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TacHacker – Unleashed Tactical Equipment Presents Hotel Room Key Hacks a Simple Fix

Our friends at Unleashed Tactical Equipment spend a lot of time on the road, just like our readers and they are concerned with the all-too-common breakins that are occurring in hotel rooms due to vulnerable electronic locks. For you road warriors, they offer this advice.

It’s seems to be making the rounds in the press this past few weeks that there’s a security issue with certain hotel room electronic key locks. We can confirm that the issue is real and the room door locks can be bypassed using a few low cost pieces of electronic trickery.

We’ve been aware of this for some time, years in fact, so we thought we’d offer up this simple suggestion against a potential surge in room break ins.

When you first enter your electronically secured hotel room take a good look at the outside (hallway) side of the door lock. At the bottom of the underside of the door lock (facing the floor) you may find a round hole approx 5mm in diameter. This is the access point used to bypass the room electronic security.

You need to plug this hole using anything to hand. I tend to use a strip of paper torn from the room stationery, formed into a tight , interference fit, roll that is then pushed into the hole. The roll of paper will gradually unravel and fill the orifice. This technique is non destructive and can be relatively easily removed by hotel maintenance staff.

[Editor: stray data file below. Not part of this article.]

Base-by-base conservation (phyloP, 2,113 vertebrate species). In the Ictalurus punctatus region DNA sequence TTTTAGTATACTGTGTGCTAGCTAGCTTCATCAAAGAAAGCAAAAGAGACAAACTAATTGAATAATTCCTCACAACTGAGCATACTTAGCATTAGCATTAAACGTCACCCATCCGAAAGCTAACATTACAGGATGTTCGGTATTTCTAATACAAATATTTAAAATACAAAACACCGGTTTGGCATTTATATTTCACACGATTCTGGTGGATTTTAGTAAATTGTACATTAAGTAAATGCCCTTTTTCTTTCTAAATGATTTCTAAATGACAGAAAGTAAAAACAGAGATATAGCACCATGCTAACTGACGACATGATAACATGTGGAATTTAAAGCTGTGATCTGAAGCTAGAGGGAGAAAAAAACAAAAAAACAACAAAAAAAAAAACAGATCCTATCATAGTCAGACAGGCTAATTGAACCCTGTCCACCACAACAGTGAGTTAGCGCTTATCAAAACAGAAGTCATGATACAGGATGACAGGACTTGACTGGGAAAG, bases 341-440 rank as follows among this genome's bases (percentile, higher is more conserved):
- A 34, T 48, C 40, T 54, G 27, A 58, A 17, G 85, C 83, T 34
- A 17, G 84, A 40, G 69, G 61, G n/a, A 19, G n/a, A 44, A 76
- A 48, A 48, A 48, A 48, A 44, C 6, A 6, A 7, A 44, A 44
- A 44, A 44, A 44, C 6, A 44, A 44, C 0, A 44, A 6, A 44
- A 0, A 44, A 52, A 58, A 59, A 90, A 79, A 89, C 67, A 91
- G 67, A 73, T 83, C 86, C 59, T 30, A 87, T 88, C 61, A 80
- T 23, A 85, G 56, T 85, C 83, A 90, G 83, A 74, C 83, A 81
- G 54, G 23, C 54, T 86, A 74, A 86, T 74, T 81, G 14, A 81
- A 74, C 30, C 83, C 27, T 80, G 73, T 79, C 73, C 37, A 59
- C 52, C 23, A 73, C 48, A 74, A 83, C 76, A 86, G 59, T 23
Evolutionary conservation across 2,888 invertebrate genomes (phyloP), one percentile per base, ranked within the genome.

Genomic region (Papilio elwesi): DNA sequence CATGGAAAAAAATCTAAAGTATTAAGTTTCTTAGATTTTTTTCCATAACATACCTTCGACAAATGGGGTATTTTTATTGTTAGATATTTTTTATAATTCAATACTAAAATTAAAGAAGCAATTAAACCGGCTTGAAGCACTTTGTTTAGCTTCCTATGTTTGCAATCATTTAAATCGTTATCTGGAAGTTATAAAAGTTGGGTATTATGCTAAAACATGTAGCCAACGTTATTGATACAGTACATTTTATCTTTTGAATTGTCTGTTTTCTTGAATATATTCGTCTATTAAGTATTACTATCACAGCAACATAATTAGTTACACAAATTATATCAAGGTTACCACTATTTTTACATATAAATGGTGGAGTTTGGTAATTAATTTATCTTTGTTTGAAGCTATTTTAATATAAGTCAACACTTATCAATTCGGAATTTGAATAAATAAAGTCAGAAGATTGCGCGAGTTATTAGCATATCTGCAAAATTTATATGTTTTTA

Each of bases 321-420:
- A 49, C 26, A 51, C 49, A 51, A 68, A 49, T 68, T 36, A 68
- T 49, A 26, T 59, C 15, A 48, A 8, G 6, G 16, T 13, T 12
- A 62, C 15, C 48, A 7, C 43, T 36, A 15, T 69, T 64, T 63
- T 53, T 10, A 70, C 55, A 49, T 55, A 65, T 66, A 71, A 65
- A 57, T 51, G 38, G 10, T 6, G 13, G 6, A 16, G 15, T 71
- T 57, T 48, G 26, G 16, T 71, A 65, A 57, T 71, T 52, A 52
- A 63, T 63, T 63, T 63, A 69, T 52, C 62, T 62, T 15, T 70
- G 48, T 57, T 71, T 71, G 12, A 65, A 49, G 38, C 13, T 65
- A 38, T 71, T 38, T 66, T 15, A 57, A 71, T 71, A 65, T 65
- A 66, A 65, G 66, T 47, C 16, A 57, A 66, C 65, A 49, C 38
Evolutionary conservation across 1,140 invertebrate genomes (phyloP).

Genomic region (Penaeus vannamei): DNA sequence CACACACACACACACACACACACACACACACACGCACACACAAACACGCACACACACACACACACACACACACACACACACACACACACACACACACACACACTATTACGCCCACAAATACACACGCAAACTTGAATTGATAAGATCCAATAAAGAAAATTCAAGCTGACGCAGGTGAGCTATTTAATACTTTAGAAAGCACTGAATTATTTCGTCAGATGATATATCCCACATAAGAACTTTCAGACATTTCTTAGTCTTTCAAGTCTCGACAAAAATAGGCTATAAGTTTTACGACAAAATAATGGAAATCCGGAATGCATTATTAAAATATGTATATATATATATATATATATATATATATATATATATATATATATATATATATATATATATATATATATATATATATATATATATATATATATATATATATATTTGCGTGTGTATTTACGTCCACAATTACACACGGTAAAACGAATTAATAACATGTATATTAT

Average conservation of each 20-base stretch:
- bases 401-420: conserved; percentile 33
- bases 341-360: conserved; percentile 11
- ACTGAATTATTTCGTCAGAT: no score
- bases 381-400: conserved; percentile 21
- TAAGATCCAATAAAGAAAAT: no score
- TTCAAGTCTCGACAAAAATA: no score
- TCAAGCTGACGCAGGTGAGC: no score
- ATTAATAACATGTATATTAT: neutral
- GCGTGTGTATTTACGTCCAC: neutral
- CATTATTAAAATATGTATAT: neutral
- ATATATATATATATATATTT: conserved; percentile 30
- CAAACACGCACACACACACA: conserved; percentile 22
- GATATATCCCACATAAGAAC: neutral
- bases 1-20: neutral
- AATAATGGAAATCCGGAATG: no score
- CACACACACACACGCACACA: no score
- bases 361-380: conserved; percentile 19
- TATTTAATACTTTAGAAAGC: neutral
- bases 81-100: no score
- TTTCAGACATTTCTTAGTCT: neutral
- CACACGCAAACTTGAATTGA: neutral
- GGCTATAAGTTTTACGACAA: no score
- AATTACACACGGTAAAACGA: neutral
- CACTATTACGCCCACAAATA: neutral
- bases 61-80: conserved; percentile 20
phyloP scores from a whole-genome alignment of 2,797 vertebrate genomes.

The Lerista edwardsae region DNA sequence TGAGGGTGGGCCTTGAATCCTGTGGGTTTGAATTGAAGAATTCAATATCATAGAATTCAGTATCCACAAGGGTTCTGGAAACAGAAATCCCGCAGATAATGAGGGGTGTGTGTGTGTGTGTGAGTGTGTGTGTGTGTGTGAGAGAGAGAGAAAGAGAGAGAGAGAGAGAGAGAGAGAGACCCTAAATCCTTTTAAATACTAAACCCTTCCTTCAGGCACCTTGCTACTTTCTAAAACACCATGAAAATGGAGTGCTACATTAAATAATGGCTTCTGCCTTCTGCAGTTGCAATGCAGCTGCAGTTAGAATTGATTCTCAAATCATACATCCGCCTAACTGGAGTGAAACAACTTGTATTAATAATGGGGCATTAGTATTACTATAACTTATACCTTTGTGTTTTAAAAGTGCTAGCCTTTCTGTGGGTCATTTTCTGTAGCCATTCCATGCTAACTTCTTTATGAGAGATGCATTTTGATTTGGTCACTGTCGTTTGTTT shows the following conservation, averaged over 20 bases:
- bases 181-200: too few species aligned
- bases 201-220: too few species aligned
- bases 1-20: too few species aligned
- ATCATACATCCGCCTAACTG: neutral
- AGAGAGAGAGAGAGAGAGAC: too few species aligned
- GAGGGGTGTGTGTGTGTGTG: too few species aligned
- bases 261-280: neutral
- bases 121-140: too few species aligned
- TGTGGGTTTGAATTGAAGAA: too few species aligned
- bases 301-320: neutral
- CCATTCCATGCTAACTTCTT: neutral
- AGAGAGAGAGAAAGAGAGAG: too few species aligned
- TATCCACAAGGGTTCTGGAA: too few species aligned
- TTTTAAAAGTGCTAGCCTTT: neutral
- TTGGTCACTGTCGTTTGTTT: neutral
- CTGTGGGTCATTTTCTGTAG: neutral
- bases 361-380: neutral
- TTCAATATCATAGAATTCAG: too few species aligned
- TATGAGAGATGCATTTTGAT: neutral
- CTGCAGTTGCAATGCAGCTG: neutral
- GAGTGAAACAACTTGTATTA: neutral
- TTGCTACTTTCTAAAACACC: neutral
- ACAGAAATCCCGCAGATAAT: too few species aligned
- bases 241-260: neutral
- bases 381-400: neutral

Assuming someone does access your hotel room, always use the hotel or room strong box. If you don’t, your insurance probably won’t pay out.

Sleep easy.

Team UTE

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4 Responses to “TacHacker – Unleashed Tactical Equipment Presents Hotel Room Key Hacks a Simple Fix”

  1. John says:

    This technique is non destructive and can be relatively easily removed by someone who wants to break into your hotel room.

    • Paul says:

      But it would make it harder. One would need more time to open such lock what means longer exposure – easier detection.

  2. Crate Kicker says:

    Bigger hotels in Austria and Germany that I have seen have a magnetic switch in the bottom of the handle plate or near the frame.
    Same experience in Japan and Korea.
    Look for a rough spot in the plating where the staff place the magnet.

  3. Dreghorn says:

    I use a piece of braided cable 1/8 inch in diameter with a loop at both ends and run it through the safety chain (or bar) mounts on the door and jamb and secure with a padlock. Not 100% secure but it slows em down.